Jean-luc Doumont provides a framework for making the best use of your limited time.
When asked to discuss how to work efficiently at the IONS–13 conference in Zurich last January, I wondered what advice I could pass on that Ph.D. students could not find themselves via Google. I have no secrets to share, no miracles to sell—I cannot squeeze more than 24 hours in a day. One thing I might be able to offer, however, is a framework to make sense of the hundreds of otherwise valuable tips returned by a Web search.
My model is one you know well if you ever had statistics in school: The expected gain is the value we could get multiplied by the probability that we actually get it. When looking to work more efficiently, you can reason in terms of what is desirable (the value) but also of what is achievable (the probability), then manage your time and space to make it happen.
What is desirable
Perhaps the first step towards setting your priorities for the day is to question the value of every item on your to-do list. For example, what would happen if you did not go to the meeting? Can you find a more time-effective way to reach the desired result, such as express your views or learn about decisions? In other words, stop thinking that every task is equally valuable or that you should always be the one carrying it out: Learn to say no and to delegate when appropriate. Along this line, consider opting out of less critical mailing lists or discussion groups.
If you are the procrastinating type, you likely need to make tasks appear more desirable. One way to do so is to “think big:” While a given task may not bring you instant gratification, remind yourself of its benefits in the broad picture or long run. In other words, have a vision of what you want to become in life. A more down-to-earth way is to reward yourself for what you carry out, even if it's just symbolic. When editing your paper for conciseness, for example, indulge in a peanut every time you manage to remove so many words.
What is achievable
Even with a potentially valuable outcome, an endeavor may seem pointless if you feel that it “won’t work” or that you “can’t do it.” If that is the case, learn to manage your expectations.
Being a perfectionist allows you to do great things, no doubt (I would not want it any other way myself), but it is obviously counterproductive when it becomes paralyzing. Instead of perfect, strive for fit for purpose: Evaluate your performance against your objectives, not against ideals. Yes, you will probably forget to mention some details during your next talk—so what? Your audience does not know what you had planned to include; they judge only what they do see and hear. Choose your battles wisely, too: Do not waste time and effort trying to change something you cannot. Instead, optimize under constraints.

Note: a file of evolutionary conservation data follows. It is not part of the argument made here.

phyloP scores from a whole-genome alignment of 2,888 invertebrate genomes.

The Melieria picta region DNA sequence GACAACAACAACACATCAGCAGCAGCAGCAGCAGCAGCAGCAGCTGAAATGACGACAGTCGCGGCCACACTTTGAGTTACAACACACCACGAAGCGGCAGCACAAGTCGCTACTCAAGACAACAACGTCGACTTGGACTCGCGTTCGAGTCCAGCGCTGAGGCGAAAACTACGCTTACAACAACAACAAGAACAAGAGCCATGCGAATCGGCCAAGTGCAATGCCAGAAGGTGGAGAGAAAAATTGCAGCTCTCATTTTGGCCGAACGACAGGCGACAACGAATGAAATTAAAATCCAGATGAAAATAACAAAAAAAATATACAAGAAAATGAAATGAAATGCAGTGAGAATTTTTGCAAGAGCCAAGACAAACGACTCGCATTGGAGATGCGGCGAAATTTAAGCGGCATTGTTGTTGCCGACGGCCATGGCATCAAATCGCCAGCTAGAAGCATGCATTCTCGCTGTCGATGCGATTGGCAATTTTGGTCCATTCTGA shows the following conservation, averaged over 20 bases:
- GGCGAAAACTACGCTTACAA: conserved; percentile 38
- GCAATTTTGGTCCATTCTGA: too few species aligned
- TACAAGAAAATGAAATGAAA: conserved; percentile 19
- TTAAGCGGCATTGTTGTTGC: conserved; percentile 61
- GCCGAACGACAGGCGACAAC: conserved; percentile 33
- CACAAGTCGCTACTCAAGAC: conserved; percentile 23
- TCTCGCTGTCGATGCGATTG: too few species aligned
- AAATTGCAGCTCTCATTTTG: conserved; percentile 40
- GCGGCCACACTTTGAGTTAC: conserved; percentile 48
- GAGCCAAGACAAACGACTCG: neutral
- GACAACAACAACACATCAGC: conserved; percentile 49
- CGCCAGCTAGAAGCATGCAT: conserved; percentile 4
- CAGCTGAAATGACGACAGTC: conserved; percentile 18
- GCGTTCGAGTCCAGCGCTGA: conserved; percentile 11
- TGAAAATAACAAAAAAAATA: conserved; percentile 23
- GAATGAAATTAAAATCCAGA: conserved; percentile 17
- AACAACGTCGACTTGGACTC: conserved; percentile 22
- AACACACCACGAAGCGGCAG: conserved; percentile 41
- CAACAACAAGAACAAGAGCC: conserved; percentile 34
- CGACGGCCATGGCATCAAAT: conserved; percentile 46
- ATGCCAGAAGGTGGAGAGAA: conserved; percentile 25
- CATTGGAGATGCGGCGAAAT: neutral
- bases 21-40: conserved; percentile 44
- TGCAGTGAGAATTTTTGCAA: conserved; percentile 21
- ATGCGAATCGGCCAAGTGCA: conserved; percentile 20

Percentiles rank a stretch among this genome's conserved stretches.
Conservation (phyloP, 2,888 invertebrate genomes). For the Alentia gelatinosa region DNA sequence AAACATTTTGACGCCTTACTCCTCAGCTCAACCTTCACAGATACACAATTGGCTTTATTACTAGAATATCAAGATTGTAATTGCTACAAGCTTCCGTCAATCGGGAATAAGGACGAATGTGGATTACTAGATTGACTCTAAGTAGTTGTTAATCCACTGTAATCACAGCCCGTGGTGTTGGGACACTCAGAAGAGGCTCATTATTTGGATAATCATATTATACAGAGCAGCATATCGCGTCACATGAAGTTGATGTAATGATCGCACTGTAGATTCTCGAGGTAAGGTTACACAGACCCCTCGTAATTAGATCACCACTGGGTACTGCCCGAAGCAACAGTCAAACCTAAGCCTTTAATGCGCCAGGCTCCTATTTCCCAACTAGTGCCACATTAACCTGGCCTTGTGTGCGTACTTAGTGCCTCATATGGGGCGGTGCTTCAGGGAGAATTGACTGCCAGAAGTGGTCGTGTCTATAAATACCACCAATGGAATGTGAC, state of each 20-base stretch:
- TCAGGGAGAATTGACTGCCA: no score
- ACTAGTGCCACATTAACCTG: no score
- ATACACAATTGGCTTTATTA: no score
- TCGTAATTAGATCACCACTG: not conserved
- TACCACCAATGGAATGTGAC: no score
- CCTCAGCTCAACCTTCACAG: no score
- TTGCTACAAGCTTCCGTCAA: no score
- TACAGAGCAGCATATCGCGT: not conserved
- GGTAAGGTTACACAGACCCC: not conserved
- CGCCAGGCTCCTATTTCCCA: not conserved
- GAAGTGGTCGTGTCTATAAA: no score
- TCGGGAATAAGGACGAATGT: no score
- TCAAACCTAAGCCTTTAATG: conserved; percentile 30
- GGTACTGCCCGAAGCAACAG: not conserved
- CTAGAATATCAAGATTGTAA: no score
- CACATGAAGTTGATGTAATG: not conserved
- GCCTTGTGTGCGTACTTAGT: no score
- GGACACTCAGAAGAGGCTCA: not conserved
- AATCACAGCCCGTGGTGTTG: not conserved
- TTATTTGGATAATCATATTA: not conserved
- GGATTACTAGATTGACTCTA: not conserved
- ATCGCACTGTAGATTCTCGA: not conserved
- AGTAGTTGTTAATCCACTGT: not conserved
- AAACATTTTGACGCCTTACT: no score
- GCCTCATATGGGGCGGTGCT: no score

Success is largely about believing. If you see yourself failing miserably when thinking of the talk you will give next week, part of your brain will try to prove you right. Instead, visualize yourself doing well. If the task is too daunting, make it achievable by breaking it into simpler steps; take one at a time, getting help as needed. Recognize what you have done and not just what you still need to do. At the end of the day, write down three meaningful things you have accomplished, no matter how insignificant they may seem.
Making it happen
Beyond focusing your efforts on what is desirable and achievable (or making tasks more desirable or achievable), manage your activities both in time and in space.
Plan your activities well. Sort, batch and prioritize them. Make a battle plan in terms of sequence and duration for each. Identify your prime work time (early morning for me) and reserve it for what requires you to be at your best. Allow yourself to focus: Avoid interruptions (consider a not-to-do list for time-wasting activities such as compulsively checking email) and manage pressure.
Lower the entry barrier. I used to insist on completing the task at hand before allowing myself to get lunch, until I noticed that an entirely new task was not so easy to face right after lunch. Now I leave a few loose ends for after lunch as a way to get back into things.
Try to recoup lost moments. Take something to read (email, perhaps?) to the dentist’s waiting room, listen to language-learning podcasts on your way to work, rehearse the introduction to your next talk in the shower. Pull the plug on what is wasting your time, whether it is TV, Facebook, or video games.
Organize your desk, office and documents. Consider going somewhere else for some tasks, to avoid interruptions or to change perspectives. (Ever notice how you get new ideas when traveling?) Do the same in your virtual workspace. Clean up your laptop. Use software tools if you find they help—I still prefer to create my own, visually structured to-do list from a blank page.
All of the above may require changes in your life, of course. If you’re an underconfident overachiever, recognize your achievements. If you’re a procrastinator, find what stirs your blood: Everything is easier when you do what you love and love what you do. When I started dating the woman who is now my wife, well-intentioned friends warned her that I was someone with an overfull schedule. She wasn’t worried, though: She knew that you always find time when you’re in love.
Jean-luc Doumont holds a Ph.D. in applied physics from Stanford University. He now devotes his time and energy to training researchers and others in effective communication. He is a traveling lecturer for OSA.